Mexico’s economy has been growing steadily over the past few years. Foreign investment has been growing, and the government is competently implementing reforms to improve competitiveness and create jobs. Also, the country’s economy is closely integrated with the U.S. and Canada in the form of a free trade agreement. Often, American entrepreneurs open businesses in Mexico and create new jobs for both locals and foreign job seekers. Obtaining a temporary residence permit in Mexico is easier and less costly precisely because of the work, however, living and working in this country involves many challenges.
Features of employment in Mexico
In Mexico, the labor force is now 50 million people and creates a large potentially workable competition in the local labor market. In addition, a large number of migrant workers from other Latin American countries of unskilled professions create competition in the service sector and take a large part in the shadow economy sector.
The income level of Mexicans is rather low, and there is a high rate of corruption and crime in the country. The economy is more dependent on the oil sector and external demand, integration trade. Unemployment in Mexico is 3-5%, and the legal and judicial sphere requires reforms.
To obtain a prestigious job for a foreign applicant, sufficient work experience, education and qualifications are required. Often foreign degrees and certificates require recognition. In general, vacancies in technical professions, some branches of Mexican industry, and the service sector are available for qualified workers. Tourism, electronics, IT sector, logistics are booming and local labor is unable to meet the demand for scarce positions due to the low level of education in the country.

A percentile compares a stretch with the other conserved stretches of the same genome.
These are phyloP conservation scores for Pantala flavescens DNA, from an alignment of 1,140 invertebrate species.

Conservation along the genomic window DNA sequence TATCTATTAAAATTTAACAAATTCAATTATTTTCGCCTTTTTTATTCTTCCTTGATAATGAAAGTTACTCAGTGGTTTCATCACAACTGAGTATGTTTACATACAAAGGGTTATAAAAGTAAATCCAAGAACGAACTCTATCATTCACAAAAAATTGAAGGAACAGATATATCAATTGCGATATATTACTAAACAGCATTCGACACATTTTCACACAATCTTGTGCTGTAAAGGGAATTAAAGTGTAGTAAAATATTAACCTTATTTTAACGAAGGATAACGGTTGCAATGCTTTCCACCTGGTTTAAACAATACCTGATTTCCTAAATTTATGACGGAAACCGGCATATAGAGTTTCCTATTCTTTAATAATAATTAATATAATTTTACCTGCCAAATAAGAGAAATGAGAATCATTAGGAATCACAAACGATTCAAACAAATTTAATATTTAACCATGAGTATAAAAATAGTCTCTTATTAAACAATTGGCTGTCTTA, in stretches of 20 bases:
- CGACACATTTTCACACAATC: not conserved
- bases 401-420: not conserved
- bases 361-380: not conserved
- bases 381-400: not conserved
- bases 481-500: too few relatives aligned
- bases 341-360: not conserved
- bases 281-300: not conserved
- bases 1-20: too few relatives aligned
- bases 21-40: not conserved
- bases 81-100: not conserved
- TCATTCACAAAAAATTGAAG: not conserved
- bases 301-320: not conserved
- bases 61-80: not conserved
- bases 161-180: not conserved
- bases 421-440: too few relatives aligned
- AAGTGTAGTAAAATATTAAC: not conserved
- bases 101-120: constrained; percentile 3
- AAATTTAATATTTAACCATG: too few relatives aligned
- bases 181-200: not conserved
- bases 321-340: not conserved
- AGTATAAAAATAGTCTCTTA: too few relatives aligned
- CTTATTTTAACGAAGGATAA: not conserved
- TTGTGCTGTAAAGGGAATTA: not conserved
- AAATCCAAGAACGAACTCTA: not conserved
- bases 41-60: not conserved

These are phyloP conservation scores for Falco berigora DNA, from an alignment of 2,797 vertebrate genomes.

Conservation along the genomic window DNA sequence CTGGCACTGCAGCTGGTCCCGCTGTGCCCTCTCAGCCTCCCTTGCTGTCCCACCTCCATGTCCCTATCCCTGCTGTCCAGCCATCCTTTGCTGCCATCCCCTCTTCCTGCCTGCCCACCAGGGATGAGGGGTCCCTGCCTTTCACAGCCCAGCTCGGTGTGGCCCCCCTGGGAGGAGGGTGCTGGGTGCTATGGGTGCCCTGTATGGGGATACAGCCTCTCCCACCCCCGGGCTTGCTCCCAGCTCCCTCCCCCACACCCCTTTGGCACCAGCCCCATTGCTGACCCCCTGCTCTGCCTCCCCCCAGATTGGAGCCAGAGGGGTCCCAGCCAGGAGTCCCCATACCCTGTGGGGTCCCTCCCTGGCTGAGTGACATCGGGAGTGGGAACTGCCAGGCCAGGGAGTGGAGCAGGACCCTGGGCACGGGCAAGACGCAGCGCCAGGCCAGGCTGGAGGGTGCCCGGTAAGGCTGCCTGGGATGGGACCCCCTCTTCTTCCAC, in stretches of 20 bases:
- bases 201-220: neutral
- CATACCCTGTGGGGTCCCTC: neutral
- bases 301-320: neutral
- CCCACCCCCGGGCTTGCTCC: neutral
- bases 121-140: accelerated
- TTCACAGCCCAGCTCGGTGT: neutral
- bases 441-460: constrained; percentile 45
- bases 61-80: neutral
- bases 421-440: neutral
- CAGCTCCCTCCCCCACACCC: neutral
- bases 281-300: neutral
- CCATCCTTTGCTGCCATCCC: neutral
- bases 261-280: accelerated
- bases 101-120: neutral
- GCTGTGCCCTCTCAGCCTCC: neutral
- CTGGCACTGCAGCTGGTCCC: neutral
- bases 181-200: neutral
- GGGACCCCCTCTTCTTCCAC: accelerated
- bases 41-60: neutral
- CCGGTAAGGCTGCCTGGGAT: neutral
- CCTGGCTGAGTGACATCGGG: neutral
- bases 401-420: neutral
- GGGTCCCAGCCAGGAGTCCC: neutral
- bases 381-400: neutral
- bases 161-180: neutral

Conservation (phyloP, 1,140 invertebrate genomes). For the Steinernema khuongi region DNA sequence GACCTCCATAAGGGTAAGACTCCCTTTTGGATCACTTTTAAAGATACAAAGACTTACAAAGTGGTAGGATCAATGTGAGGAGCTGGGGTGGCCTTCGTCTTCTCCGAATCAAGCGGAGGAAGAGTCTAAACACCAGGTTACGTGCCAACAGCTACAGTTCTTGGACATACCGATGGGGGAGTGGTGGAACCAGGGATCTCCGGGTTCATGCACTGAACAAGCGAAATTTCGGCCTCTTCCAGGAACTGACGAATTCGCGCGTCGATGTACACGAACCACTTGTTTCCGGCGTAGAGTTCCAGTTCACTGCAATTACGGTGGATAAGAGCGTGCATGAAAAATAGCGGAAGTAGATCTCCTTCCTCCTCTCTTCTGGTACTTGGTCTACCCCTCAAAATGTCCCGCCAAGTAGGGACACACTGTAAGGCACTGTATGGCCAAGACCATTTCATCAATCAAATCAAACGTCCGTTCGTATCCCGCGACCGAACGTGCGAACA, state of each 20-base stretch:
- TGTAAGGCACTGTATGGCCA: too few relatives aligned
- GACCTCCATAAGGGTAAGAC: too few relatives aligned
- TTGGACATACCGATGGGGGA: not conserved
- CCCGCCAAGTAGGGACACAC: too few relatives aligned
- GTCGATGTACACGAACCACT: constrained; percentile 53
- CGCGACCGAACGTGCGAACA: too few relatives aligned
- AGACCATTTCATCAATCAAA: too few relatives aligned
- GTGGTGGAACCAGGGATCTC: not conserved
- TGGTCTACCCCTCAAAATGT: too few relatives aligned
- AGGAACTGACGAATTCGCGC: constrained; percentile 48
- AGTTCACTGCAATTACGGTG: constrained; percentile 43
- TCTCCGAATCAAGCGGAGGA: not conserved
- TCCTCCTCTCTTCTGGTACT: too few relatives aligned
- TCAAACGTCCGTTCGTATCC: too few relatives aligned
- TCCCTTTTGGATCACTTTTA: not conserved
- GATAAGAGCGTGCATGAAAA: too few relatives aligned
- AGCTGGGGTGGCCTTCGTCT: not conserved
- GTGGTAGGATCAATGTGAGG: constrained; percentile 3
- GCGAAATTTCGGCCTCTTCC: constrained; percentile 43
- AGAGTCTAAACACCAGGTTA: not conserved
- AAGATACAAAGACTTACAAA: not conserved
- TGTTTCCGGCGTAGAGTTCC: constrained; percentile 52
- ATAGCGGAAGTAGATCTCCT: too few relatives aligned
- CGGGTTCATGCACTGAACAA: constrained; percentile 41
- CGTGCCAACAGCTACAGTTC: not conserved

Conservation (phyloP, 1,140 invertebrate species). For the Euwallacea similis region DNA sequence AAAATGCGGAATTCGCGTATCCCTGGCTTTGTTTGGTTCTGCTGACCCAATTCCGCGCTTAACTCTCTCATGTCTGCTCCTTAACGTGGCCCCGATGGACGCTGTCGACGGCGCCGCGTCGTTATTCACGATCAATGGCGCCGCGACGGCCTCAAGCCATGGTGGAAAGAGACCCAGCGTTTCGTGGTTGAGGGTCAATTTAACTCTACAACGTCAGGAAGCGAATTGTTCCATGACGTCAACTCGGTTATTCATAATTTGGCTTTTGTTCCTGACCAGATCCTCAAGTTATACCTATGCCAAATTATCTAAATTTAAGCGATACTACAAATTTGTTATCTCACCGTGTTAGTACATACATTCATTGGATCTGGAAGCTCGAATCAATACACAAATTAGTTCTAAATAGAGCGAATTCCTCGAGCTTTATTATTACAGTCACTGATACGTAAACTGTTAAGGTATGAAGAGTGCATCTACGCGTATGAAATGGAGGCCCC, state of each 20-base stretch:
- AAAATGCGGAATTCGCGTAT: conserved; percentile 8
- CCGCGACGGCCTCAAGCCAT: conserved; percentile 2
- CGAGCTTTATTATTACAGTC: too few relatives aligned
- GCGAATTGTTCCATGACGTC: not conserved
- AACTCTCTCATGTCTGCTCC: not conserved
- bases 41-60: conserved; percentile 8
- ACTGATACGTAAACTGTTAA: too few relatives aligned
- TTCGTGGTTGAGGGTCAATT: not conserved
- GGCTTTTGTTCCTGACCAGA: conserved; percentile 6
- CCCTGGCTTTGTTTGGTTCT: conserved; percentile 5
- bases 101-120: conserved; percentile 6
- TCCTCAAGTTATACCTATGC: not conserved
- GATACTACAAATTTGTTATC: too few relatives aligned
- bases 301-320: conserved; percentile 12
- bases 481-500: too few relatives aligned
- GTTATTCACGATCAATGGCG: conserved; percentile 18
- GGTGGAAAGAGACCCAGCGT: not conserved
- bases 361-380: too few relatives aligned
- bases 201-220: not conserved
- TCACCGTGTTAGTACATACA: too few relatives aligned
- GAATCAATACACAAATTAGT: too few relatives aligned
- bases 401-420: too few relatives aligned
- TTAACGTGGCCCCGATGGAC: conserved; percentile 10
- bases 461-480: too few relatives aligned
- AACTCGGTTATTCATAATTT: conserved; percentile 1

It is recommended to start searching for a job in Mexico from the official website of the National Employment Service – gob.mx, where in addition to jobs you can find a lot of useful information and recommendations for job seekers, including foreigners.
The official language spoken by about ninety percent of the locals is Spanish. At a minimum, an advanced level of English is required for successful employment. However, in some fields, such as tourism, services or logistics, it is advisable to know Spanish for better communication and personal comfort.
Types of work visas to Mexico
FM2 Immigrant Visa. Suitable for foreigners planning long-term employment in Mexico with further registration of a permanent residence permit. Initially issued for one year with the right to extend for a maximum period of up to 4 years.
FM3 nonimmigrant visa. More common work visa among foreigners who do not associate their future with the country in the long term. Allows you to live and work in Mexico for a year with the possibility of extension up to 4 years.
In order to obtain a work visa in Mexico, you need to find a Mexican employer who will invite you to work. He, in turn, applies to the Mexican Migration Service to obtain a permit to hire a foreigner. Having received the permit, the employer sends it to the future employee, and he applies to the Mexican consulate, is interviewed and receives a work visa. Within 180 days, the worker must enter the country.
After moving to Mexico, you must apply to the migration service within 30 days to obtain a residence card for a maximum of 4 years and start working. Afterwards, it is necessary to obtain a permanent residence permit or leave the country.
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